If you’ve been contemplating cutting dairy, don’t worry mom, you can do this!
I have never stuck to any diet before. I used to pretty much live off cheese quesadillas and mac n’ cheese. If I can do it, you can too.
First, you should discuss your concerns with your baby’s doctor before making a major dietary change. There are some other things that may cause similar issues as dairy intolerance, so definitely seek medical advice.
Second, it’s important to note that dairy intolerance in babies is usually a sensitivity to the cow’s milk protein. This is different from lactose intolerance. So you can’t just switch to lactose-free dairy products.
Also, many babies that react to dairy will also react to soy since the proteins are very similar. I saw improvement without cutting soy, but many moms cut out both.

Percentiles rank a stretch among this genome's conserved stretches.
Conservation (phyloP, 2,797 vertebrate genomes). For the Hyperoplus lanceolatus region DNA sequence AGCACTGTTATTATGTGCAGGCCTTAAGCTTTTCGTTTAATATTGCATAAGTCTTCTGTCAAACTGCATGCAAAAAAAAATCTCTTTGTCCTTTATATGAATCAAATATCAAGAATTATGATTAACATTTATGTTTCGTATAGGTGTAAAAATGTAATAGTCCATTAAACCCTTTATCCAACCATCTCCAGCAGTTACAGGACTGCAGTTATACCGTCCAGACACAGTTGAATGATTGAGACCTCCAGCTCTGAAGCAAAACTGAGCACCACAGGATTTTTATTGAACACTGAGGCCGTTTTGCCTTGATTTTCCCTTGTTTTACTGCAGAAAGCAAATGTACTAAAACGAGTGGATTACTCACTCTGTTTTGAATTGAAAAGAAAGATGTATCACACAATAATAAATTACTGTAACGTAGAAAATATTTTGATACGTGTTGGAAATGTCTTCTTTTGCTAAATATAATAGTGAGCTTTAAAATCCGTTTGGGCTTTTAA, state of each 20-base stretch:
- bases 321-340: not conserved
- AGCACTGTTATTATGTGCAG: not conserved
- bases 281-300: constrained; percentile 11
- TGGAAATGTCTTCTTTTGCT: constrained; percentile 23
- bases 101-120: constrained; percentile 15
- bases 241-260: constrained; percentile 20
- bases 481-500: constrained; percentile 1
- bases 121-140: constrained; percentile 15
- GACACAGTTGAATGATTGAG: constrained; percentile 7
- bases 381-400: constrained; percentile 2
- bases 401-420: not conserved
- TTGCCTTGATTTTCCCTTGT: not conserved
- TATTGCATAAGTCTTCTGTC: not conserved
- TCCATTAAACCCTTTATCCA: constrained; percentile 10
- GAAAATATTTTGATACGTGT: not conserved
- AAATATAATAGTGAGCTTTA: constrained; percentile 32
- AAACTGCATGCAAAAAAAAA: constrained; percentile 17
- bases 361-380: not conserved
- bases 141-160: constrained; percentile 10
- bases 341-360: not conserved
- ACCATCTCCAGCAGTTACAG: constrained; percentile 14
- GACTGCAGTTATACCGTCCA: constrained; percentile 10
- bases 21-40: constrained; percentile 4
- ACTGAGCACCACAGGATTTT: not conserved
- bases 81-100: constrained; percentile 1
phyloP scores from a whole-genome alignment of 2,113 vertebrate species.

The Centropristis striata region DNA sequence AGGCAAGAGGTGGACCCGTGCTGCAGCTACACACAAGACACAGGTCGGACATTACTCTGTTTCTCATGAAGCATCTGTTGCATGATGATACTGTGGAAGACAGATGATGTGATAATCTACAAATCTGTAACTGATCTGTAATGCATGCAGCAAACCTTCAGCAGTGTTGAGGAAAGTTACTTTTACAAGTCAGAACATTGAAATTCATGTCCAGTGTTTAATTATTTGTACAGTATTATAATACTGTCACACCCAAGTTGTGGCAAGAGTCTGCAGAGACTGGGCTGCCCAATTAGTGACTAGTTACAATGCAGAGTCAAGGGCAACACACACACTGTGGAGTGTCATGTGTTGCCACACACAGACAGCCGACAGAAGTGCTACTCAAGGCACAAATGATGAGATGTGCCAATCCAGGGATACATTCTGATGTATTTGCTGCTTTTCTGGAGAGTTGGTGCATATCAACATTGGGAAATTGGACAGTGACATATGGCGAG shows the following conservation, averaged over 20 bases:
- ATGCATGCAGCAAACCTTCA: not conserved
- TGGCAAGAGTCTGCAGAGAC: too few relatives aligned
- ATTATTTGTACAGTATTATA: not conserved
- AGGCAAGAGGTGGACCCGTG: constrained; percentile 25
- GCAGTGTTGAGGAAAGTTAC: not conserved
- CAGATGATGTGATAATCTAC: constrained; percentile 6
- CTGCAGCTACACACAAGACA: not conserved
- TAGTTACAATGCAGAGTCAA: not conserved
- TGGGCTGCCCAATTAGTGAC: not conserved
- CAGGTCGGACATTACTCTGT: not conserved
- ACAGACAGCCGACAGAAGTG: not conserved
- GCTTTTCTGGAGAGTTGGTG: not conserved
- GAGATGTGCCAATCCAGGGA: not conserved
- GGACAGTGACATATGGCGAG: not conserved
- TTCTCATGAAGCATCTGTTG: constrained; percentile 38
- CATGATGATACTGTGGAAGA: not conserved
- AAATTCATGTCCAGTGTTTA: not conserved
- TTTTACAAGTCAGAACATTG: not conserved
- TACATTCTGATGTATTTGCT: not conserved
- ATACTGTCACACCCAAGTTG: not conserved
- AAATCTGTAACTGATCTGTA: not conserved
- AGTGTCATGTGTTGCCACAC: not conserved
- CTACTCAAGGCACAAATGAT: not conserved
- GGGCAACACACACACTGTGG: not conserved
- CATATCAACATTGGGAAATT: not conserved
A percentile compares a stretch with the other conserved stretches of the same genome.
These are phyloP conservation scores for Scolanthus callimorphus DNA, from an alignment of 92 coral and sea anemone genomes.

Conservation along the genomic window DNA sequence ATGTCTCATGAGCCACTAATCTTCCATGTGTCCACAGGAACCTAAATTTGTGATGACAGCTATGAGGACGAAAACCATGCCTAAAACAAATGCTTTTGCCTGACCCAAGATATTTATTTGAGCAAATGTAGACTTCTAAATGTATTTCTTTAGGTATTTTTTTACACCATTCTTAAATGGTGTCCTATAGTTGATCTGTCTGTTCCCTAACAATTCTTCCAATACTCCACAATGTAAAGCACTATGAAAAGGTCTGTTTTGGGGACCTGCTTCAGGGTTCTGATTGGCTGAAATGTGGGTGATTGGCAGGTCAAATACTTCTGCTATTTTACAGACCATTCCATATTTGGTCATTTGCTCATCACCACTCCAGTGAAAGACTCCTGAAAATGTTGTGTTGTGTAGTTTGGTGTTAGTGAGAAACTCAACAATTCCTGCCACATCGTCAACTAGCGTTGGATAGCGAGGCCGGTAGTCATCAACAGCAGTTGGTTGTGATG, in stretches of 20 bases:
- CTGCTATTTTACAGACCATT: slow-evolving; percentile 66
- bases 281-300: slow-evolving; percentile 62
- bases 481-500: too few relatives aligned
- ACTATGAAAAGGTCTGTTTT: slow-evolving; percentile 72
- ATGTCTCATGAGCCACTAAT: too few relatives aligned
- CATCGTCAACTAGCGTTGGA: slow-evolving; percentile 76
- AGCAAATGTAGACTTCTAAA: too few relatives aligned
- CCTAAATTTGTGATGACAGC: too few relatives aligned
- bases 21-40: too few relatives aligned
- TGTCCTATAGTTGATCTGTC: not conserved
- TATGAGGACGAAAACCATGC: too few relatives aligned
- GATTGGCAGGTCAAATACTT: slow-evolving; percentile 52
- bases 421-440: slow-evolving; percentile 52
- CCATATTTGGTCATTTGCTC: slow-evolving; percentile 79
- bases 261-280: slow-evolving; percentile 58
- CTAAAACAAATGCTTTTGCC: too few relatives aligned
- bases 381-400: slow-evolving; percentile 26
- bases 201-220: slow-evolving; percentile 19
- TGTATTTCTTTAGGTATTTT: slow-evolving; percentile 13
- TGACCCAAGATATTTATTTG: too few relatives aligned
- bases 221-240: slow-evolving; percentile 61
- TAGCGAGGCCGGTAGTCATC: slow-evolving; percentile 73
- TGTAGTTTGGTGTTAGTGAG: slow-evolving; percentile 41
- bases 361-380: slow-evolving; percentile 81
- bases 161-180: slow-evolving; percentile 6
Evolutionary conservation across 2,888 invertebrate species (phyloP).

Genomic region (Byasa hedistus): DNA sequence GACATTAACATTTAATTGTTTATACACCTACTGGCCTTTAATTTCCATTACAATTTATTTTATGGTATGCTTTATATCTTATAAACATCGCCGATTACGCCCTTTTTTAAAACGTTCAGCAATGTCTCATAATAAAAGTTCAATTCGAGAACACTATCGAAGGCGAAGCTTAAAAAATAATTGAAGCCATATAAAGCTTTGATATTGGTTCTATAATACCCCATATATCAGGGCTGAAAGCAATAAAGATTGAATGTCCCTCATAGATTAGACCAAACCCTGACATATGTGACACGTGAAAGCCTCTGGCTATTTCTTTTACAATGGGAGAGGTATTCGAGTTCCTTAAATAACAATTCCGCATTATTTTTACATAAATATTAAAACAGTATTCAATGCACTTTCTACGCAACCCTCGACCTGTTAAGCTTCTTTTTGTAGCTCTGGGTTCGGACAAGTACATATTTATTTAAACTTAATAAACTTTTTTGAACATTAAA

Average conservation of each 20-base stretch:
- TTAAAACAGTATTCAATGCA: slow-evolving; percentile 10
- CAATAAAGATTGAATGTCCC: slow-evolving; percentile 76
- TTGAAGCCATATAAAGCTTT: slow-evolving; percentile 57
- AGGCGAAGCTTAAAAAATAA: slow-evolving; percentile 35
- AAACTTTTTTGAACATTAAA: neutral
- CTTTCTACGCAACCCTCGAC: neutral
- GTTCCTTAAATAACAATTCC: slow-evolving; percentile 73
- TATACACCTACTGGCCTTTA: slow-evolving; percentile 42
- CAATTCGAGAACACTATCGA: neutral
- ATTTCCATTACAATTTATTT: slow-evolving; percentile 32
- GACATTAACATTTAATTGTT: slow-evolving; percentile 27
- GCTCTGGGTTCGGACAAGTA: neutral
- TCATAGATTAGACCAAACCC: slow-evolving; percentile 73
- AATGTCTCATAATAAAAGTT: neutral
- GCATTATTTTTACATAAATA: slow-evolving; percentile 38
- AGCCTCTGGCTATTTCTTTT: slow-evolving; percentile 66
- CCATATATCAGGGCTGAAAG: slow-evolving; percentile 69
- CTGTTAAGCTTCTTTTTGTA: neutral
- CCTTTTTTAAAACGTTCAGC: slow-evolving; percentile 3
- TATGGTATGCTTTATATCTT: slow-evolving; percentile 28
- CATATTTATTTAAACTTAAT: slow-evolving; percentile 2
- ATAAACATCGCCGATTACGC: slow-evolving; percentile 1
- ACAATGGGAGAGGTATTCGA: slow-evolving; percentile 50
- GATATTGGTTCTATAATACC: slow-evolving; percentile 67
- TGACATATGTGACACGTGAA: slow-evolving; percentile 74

I know that starting out is hard. So here’s my tips for making cutting dairy a little bit easier:
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Learn To Love the Labels
I have to admit that I never used to pay too much attention to food labels. So this was a bit of a pain at first.
I scrutinized each label, googling terms I didn’t know to check if they were dairy.
This took tons of time and stressed me out until I realized I could do this much more easily. I found an extensive list of dairy ingredients on godairyfree.org (which is an amazing resource for all things dairy free).
I put a list of all of the non-obvious ingredients in my kitchen and had a photo on phone. This made it much easier to check labels against my list quickly.